As we approach the holiday season, the overall vibe of our community will change. We will begin to feel a sense of joy and gratefulness that we don’t normally feel any other time of year. During this time, most of us feel a deeper sense of community. We are more inclined to give back to our communities and spend more time reminding people how much we appreciate them.
However, for some people, this time of year is very isolating. Our society often forgets to include holidays outside of mainstream society. We sometimes forget that, though we may have families to go home to, not everyone does.
In our classrooms, we celebrate with good intentions. But, sometimes, even the best of intentions can have negative outcomes. It is important to remember that everyone deserves to feel loved, included, and important — especially during this time of year.
Coming up with ways to maintain inclusivity in your classroom during this holiday season can be a big deal for your students. Truthfully, you may be the only one to make sure they feel included. Something as simple as the language you use can be the difference between making and breaking their holiday season.
Before we make it all the way into the holiday season, let’s acknowledge that autumn is a big time for holidays too.
Inclusive Fall Holidays
During the fall, we have a handful of holidays and events that can be celebrated!
- Indigenous Peoples’ Day
- Veterans Day
- Dia De Los Muertos (Day of the Dead)
- Earlier this fall was Rosh Hashanah, Yom Kippur, Moon Festival and so many more.
Some tips and tricks that you can use to be inclusive in your classroom this fall:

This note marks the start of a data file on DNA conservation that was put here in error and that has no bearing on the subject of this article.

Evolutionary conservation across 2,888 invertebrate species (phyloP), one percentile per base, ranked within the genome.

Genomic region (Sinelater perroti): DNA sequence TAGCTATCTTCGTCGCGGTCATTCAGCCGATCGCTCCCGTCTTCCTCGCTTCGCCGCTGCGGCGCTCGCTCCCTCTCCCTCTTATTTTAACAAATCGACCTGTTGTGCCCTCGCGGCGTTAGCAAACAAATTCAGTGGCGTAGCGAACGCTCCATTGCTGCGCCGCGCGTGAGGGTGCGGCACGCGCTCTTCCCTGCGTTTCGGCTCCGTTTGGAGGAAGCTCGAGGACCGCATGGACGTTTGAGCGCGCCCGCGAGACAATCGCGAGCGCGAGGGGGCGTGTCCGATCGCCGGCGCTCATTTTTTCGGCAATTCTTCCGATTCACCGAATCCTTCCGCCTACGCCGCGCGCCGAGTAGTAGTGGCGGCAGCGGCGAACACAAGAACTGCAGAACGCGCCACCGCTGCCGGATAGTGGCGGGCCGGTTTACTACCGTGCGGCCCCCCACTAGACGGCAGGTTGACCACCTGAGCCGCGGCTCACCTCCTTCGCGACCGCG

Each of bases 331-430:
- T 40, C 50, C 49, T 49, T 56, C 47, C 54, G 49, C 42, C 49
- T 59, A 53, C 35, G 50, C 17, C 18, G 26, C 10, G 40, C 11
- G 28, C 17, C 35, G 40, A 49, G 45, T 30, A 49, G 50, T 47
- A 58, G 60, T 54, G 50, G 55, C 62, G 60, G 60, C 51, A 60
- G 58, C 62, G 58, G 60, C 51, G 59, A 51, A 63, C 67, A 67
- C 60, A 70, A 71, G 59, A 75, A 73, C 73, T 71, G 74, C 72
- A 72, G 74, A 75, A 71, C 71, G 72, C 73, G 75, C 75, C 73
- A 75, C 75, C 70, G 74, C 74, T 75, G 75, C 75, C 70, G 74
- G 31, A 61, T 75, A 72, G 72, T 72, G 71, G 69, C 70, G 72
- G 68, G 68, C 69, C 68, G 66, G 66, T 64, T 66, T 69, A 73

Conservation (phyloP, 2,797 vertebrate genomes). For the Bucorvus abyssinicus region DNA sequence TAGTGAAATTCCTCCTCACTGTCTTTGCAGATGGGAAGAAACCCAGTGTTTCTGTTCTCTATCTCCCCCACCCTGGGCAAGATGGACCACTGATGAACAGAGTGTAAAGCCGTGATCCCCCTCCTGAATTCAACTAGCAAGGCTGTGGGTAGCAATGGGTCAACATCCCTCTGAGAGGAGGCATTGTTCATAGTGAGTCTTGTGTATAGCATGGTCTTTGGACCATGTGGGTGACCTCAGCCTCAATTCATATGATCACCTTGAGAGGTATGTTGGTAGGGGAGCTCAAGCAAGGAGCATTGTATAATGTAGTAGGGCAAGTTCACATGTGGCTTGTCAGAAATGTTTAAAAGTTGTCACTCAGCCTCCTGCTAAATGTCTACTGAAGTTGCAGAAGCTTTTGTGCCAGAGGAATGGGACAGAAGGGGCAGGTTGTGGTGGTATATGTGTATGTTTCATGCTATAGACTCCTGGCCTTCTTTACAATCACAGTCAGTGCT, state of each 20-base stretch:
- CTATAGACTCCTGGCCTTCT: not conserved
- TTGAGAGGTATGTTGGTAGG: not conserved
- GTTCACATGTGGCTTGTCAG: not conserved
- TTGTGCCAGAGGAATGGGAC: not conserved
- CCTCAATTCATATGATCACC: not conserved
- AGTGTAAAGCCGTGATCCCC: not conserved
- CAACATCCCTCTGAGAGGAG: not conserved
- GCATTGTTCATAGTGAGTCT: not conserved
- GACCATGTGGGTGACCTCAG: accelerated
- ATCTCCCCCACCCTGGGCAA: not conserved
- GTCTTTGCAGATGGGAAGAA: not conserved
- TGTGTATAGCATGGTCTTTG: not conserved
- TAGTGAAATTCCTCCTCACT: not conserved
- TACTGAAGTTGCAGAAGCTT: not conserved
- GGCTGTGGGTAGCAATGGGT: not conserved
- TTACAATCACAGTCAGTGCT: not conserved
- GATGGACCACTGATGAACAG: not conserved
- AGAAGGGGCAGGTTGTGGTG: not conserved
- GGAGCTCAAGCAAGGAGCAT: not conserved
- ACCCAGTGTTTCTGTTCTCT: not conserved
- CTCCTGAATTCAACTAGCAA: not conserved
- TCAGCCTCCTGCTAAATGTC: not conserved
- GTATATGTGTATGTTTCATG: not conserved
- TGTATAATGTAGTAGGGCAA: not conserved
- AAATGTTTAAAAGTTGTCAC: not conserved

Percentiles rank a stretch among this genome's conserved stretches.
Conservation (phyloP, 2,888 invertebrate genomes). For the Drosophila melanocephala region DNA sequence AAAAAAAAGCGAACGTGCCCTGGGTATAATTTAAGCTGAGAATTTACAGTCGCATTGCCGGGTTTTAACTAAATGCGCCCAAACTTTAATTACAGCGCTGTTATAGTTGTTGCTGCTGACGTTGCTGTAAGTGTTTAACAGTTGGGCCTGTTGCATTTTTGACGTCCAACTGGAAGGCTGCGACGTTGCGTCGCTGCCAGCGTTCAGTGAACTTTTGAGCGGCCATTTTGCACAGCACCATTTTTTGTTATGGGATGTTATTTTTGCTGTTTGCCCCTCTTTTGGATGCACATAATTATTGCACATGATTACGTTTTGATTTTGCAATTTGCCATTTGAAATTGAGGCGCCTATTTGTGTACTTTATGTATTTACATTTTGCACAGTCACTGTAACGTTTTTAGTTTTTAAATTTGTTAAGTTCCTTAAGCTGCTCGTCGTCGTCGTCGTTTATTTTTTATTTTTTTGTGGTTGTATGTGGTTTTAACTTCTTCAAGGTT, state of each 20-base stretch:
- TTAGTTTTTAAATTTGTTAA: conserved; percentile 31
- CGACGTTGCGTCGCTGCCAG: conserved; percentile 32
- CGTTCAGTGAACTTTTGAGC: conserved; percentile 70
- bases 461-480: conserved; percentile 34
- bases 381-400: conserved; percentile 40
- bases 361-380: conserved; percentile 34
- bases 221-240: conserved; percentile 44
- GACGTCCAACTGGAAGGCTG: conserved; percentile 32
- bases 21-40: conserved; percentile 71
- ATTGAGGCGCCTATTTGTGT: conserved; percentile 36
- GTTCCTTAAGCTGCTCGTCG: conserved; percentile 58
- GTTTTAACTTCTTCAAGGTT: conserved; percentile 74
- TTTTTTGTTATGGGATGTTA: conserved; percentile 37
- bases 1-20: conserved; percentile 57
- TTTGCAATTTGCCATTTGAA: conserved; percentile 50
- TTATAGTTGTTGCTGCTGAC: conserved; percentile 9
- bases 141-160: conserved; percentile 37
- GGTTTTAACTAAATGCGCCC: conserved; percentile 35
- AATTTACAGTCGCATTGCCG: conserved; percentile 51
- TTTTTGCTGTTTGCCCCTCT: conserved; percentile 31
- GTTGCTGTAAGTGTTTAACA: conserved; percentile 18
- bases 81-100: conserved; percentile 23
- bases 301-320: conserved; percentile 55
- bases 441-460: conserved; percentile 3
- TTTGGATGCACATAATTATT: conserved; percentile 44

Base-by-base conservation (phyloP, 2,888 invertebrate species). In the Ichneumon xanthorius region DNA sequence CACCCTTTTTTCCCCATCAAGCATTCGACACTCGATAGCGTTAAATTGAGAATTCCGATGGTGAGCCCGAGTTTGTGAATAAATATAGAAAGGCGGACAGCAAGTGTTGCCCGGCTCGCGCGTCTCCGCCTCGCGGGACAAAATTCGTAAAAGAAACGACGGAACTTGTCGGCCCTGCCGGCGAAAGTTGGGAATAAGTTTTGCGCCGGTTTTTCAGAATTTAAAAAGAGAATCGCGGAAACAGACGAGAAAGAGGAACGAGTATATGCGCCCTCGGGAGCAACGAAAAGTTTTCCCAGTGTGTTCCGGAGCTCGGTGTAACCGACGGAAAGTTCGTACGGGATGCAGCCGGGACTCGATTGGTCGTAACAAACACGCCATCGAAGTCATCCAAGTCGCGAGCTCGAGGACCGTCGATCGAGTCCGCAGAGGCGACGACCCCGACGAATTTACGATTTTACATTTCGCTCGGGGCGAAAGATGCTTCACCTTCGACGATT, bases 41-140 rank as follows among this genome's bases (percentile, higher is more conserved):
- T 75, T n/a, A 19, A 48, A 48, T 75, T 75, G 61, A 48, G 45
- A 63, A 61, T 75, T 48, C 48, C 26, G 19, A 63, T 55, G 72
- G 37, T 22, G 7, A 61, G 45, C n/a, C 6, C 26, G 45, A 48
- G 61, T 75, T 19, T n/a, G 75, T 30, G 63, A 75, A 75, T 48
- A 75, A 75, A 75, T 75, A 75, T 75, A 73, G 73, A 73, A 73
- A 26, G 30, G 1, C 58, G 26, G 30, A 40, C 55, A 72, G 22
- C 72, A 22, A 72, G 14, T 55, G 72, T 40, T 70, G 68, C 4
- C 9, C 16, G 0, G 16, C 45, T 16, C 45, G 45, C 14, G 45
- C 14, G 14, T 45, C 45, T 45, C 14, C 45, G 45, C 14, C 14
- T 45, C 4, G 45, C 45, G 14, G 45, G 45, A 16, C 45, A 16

- Get to know your students. Learn what holidays they celebrate at home or if they celebrate holidays at all, and even if no one in your class celebrates a certain holiday, acknowledge it! Most importantly, don’t make assumptions.
Some of the bigger United States holidays are almost impossible to ignore, and we shouldn’t think we have to ignore them, but there are ways to make sure everyone is included.
- Saying things like Fall, Spooky Season, Harvest, Foliage, and Autumn instead of Halloween or Thanksgiving.
- Acknowledging the histories of the holidays (both good and bad).
- Avoiding things specific to these holidays like pumpkin carving and eating turkey.
Whatever you decide to do in your classroom for any holiday, big or small, give your students the option to not participate. If they choose not to participate give them an appropriate alternative.
Inclusive Winter Holidays
- Winter solstice
- New Years Day
- Three Kings Day
- Chinese New Year
- And many, many more
Holidays Around the World:
They always say knowledge is power and the best way for someone to understand is for them to learn.
Holidays Around the World is a unit that can take you and your students on a trip to 16 different countries where you can learn about their holidays and how they celebrate.
Inclusive Holiday Language:
Let’s start with the phrase “holiday season.” Here is a list of ways to say to wish someone a happy holiday season without including any of the specific holidays during this season. There are also some options for us to use when we want to include those who don’t celebrate any holidays this time of year.
- Happy Holidays
- Seasons Greetings
- Warm Wishes
- Enjoy your Holidays
- Best Holidays
- ‘Tis The Season
- Happy Winter
- Happy New Year